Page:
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Second Sunday of Lent – God’s Power and Love

Sacrifice of Isaac, Caravaggio, c. 1603, Piasecka-Johnson Collection (Princeton)
(About this Image)

Fr. Smith’s Commentary on the First Reading
Second Sunday of Lent
Genesis 22:1–2, 9a, 10–13, 15–18
February 28, 2021

Our reading today from the book of Genesis is usually called the “sacrifice of Isaac.” It is important to the three great monotheistic religions. The Jews call it the Aqedah (the binding) and it is important for liturgy, especially Rosh Hashanah and mysticism. Christians see it as forerunner of the sacrifice of Jesus. For Muslims Isaac is the perfect Muslim as, for them, he willingly submits to being sacrificed. These developments are important, but not as important or as immediately meaningful, as the original intent. We need first however look at two aspects of the story.

This is the dramatic center of the four stages of the relationship between Abraham and God.

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1st Sunday of Lent – God’s Radical Invitation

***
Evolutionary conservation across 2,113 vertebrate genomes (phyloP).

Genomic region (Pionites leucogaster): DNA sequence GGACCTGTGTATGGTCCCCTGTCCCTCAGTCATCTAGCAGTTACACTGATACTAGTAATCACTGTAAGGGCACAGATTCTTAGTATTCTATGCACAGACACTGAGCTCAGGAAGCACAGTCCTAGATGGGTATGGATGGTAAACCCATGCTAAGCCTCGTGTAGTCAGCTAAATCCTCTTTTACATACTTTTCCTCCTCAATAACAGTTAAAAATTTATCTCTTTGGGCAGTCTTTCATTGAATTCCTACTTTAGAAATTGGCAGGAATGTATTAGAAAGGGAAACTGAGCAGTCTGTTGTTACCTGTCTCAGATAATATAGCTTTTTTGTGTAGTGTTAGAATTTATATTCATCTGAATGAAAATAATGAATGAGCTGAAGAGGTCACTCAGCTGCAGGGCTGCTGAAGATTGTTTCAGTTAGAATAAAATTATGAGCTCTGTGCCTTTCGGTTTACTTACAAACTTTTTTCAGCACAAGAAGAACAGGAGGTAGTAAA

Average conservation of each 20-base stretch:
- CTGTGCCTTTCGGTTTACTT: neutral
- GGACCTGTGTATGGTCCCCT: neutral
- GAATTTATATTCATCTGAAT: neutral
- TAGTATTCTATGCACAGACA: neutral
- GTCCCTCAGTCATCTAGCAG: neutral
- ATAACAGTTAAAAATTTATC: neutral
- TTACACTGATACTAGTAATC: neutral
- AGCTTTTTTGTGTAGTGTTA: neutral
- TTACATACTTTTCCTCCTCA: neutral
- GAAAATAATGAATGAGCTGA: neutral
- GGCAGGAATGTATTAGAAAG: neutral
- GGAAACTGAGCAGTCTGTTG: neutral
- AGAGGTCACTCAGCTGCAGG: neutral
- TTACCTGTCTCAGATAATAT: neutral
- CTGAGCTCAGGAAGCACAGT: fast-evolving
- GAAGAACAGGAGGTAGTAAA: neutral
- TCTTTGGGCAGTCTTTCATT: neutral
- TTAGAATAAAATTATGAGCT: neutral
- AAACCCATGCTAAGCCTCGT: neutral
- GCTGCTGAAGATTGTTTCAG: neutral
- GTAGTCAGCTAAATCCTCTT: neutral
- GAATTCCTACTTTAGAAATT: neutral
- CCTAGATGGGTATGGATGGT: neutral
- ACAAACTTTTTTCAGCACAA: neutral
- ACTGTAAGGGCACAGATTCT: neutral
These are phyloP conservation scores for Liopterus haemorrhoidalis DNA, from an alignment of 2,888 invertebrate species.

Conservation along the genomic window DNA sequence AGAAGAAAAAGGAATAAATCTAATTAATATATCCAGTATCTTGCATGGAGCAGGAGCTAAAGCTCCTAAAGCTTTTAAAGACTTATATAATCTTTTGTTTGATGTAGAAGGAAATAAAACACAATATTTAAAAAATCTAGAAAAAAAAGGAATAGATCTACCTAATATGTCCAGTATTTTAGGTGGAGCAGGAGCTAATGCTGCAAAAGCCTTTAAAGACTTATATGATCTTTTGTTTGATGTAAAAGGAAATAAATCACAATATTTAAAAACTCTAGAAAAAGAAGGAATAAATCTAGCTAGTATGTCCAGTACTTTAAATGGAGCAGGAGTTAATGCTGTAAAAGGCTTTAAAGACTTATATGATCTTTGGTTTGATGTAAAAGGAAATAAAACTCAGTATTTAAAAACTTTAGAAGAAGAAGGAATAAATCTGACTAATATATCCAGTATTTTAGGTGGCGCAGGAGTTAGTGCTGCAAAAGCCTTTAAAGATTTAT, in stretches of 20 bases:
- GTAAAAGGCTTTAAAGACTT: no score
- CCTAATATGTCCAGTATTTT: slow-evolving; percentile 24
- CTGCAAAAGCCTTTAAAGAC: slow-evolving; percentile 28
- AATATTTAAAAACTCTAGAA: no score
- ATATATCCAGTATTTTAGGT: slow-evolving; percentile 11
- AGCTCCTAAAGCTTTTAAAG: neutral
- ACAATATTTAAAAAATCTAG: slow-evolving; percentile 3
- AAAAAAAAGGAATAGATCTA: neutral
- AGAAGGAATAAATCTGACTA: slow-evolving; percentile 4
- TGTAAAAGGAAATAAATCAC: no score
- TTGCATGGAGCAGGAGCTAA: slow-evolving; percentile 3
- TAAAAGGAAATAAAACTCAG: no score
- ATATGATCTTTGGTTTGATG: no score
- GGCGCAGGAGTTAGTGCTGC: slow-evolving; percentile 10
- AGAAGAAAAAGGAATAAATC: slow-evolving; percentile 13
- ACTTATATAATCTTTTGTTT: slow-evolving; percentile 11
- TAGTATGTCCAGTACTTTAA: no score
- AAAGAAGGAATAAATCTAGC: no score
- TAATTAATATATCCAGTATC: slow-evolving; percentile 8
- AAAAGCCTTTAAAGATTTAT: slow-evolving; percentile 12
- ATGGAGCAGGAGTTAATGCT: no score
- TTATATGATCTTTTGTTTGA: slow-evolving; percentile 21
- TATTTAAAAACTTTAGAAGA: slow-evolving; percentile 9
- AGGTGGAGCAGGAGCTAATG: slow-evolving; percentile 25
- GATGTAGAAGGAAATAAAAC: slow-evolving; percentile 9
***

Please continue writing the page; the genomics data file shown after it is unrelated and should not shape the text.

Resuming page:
Noah’s Thanksoffering, Joseph Anton Koch, c. 1803

Fr. Smith’s Commentary on the First Reading
First Sunday of Lent
Genesis 9:8–15
February 21, 2021

The story of Noah and the Ark has been the source of so many movies, children’s toys and stories, and memorable New Yorker cartoons that we can forget that it addresses many serious issues. As we look at this in Lent, we should remember that it is the first time that “covenant” is mentioned in the Bible. A covenant then as now is the way that the LORD wishes to express the kind of relationship he wants with us.

Christian and Jewish scholars agree that covenant is the legal means by which kinship is established between another individual or group. This is not a contract, a mere sharing of goods and services, but a sharing of life.  It usually consists of the stipulation of what this sharing will mean, a sacrifice of an animal, and the swearing of oaths of one or both parties. There is often a visible sign of the covenant and a common meal.